Guest Post: Not another vampire book! Selling the unsellable

I can’t tell you how excited I am to have a special guest on the blog today! I’m joined by BITE SOMEBODY author Sara Dobie Bauer and she’s talking about something that’s been on my mind for a while. I’ve been hearing a lot about certain types of books that publishers just aren’t taking. But what does a writer do when he or she wants to tackle that topic that’s fallen out of vogue? Since Sara has written and sold a GREAT, witty, funny vampire book in a climate where that isn’t supposed to be possible, I asked her for her thoughts on this. Be sure and see the bottom of this post for a BITE SOMEBODY giveaway. Now, here’s Sara:

Not another vampire book! Selling the unsellable
By Sara Dobie Bauer

As soon as I start talking about my new novel, Bite Somebody, I get one of two reactions. Some people laugh and get super excited. Other people just glaze over, because I assume they’re thinking, “Not another vampire book.”

It’s true: Bite Somebody is about vampires … but it’s not your typical vampire book. The lead vampire is not sexy or brooding. She’s a klutzy, chubby, insecure redhead who has yet to have her first bite. There’s very little angst in the plot. In fact, there’s a laugh on every page, and NO ONE GLITTERS.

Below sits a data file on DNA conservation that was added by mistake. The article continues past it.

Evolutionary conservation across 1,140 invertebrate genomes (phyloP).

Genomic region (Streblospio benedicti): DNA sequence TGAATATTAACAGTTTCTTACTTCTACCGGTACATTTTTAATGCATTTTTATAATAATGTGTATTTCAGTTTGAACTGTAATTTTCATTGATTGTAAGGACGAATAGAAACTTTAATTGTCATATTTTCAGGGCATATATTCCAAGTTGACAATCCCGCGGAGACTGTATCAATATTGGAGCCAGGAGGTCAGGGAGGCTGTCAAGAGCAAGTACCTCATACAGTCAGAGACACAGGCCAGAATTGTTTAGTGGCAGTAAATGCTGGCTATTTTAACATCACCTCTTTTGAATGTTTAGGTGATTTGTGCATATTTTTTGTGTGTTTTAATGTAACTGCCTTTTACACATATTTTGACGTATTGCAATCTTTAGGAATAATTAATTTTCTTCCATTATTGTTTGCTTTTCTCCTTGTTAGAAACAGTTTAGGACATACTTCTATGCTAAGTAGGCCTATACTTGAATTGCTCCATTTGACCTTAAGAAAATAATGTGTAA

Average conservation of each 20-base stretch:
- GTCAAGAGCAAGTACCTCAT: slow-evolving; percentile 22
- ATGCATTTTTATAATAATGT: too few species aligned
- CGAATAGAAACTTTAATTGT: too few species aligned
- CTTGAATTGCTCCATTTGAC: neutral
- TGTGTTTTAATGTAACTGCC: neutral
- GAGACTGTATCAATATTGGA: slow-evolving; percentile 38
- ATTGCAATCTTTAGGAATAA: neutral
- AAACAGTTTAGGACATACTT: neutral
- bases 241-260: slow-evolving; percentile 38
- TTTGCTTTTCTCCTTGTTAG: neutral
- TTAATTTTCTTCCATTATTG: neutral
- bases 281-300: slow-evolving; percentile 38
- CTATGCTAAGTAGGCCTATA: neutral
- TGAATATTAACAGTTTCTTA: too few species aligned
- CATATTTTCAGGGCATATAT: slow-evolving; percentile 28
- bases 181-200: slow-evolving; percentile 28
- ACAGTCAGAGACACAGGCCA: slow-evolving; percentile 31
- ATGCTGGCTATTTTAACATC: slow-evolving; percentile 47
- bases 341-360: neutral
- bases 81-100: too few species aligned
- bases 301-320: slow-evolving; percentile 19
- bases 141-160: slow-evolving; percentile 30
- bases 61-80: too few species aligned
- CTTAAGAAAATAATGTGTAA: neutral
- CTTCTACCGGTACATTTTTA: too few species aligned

One reviewer even said, “If you kind of like Twilight, but also kind of like making fun of Twilight, this is the book for you.”

Despite its differences from other bloodsucker fare, Bite Somebody was a hard sell. It took over a year to even get a nibble (bad pun), which surprised me. I thought I’d have agents clawing down my door.

Vampire books aren’t the only genre over-saturating the market. As a book reviewer for, I get a dozen books a week for review consideration, and what I’ve noticed: everyone wants to write the next Gone Girl. Everything is “riveting” and “shocking” with a “fantastic twist.”

We arguably have enough vampire books. We have enough Gone Girl wannabes. Yet, books like these still get published. How? Let’s say you’ve written the next Interview with a Vampire. You’ve got the next Girl on the Train on your laptop. What sets you apart from everyone else?

  1. Your voice